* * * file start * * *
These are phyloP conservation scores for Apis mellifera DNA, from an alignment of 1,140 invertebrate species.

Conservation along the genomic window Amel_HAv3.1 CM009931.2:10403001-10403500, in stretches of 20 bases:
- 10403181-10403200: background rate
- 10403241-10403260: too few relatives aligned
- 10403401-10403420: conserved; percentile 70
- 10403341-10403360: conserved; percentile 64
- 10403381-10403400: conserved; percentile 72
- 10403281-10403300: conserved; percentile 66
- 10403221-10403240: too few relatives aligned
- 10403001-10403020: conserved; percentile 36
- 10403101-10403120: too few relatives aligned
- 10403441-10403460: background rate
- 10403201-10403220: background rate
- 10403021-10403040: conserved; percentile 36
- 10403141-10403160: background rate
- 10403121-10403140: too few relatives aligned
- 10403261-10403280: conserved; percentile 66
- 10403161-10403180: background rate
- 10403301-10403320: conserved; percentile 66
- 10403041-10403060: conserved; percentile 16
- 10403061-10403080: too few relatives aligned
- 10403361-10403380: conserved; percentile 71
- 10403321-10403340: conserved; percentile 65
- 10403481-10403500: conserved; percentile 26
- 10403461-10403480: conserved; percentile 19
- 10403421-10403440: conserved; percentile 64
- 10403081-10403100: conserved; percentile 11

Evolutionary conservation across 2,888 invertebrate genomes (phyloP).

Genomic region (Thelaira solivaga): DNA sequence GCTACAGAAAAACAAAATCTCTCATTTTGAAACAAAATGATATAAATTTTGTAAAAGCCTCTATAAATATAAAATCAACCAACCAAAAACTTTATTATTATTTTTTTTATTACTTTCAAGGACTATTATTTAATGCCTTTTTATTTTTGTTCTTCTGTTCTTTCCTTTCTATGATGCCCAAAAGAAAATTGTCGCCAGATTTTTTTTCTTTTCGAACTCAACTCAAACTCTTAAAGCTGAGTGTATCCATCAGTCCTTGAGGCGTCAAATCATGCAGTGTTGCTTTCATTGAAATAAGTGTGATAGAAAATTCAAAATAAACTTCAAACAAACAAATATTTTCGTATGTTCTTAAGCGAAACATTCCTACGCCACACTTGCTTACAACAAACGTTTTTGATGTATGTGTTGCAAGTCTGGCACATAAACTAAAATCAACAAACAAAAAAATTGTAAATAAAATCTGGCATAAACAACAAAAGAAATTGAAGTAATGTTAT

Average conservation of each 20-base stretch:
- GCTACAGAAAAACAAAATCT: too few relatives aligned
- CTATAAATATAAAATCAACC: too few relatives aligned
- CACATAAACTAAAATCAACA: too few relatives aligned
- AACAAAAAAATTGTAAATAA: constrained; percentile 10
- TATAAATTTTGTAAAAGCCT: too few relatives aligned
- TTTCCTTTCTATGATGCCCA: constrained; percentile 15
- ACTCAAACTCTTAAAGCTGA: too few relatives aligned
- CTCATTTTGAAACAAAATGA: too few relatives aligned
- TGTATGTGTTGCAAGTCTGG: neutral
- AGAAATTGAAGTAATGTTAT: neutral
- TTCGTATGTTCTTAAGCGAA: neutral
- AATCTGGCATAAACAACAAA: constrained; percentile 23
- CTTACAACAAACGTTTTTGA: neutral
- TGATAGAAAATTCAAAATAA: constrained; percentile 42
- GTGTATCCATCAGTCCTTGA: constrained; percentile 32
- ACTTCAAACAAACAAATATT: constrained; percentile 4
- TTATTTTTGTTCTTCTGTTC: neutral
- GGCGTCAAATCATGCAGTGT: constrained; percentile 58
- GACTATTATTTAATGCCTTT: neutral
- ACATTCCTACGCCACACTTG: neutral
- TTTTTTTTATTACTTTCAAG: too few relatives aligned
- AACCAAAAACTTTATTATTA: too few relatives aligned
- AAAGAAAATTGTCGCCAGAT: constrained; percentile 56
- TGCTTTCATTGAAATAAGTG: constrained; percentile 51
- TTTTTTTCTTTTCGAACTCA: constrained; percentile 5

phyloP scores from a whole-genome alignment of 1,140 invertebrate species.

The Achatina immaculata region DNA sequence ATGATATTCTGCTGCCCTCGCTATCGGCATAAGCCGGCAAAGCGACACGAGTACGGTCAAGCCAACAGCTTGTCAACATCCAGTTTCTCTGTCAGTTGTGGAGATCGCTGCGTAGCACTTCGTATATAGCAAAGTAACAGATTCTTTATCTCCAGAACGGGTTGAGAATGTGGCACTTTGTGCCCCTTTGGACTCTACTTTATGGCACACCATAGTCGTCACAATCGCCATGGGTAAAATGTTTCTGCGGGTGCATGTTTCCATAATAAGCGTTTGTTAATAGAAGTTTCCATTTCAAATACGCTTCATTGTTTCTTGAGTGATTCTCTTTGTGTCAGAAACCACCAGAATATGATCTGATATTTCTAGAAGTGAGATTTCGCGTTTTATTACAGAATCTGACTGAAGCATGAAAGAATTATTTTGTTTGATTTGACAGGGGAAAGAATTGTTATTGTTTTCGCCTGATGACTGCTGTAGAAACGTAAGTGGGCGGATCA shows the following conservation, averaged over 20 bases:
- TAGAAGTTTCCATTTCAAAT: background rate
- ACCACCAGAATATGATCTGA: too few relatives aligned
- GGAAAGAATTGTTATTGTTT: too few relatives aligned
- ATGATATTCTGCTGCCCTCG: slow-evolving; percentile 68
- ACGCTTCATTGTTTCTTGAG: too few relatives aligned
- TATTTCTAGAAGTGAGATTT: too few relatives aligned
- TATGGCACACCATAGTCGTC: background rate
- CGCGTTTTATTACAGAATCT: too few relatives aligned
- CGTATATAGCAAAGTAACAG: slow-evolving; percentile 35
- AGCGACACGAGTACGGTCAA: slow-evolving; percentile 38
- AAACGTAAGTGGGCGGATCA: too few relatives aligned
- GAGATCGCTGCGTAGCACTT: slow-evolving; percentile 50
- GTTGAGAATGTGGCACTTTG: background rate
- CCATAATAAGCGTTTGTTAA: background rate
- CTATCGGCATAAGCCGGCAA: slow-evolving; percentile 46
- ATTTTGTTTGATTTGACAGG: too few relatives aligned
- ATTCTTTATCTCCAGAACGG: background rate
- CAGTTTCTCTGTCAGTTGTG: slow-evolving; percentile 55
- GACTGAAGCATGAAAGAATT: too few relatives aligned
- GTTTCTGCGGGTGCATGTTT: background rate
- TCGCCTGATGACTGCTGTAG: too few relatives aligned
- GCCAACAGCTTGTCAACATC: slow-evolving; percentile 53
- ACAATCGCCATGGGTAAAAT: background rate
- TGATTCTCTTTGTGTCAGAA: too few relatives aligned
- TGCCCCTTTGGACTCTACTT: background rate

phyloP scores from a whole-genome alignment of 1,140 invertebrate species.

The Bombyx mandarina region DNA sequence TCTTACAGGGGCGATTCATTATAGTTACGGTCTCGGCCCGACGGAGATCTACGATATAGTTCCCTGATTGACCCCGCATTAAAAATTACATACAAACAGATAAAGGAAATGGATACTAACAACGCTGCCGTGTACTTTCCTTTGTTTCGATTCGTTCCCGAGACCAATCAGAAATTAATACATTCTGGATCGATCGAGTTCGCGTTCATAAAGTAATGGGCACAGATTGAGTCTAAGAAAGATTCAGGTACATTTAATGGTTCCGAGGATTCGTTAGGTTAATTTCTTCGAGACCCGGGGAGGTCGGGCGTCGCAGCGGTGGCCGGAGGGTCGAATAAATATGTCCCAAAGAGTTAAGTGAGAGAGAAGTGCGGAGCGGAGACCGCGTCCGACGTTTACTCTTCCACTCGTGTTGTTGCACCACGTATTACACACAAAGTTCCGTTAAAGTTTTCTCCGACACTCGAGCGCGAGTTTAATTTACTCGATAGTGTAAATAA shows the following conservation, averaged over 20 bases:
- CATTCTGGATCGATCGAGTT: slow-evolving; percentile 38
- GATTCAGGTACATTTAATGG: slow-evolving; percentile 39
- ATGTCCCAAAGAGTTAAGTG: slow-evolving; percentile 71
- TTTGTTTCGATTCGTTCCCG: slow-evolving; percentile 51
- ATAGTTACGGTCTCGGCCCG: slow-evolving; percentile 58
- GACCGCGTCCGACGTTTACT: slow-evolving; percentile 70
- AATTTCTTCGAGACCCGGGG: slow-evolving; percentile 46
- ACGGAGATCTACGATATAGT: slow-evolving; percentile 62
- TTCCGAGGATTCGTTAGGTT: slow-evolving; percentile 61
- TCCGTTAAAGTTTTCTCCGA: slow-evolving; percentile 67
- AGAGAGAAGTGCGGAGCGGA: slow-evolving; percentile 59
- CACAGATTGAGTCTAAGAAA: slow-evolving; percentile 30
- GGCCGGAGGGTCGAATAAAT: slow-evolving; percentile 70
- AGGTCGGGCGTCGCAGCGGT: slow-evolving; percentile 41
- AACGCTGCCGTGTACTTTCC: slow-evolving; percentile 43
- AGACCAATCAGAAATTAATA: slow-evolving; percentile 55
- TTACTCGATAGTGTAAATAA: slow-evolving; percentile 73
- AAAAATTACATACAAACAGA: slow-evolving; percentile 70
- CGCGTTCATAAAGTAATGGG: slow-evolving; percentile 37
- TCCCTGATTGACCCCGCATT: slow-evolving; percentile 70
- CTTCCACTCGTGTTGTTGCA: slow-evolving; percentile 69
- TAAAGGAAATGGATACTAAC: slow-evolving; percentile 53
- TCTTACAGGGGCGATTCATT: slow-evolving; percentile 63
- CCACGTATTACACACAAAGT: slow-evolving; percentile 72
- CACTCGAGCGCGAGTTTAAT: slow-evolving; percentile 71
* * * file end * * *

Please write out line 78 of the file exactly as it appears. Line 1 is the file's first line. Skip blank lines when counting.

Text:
- TCGCCTGATGACTGCTGTAG: too few relatives aligned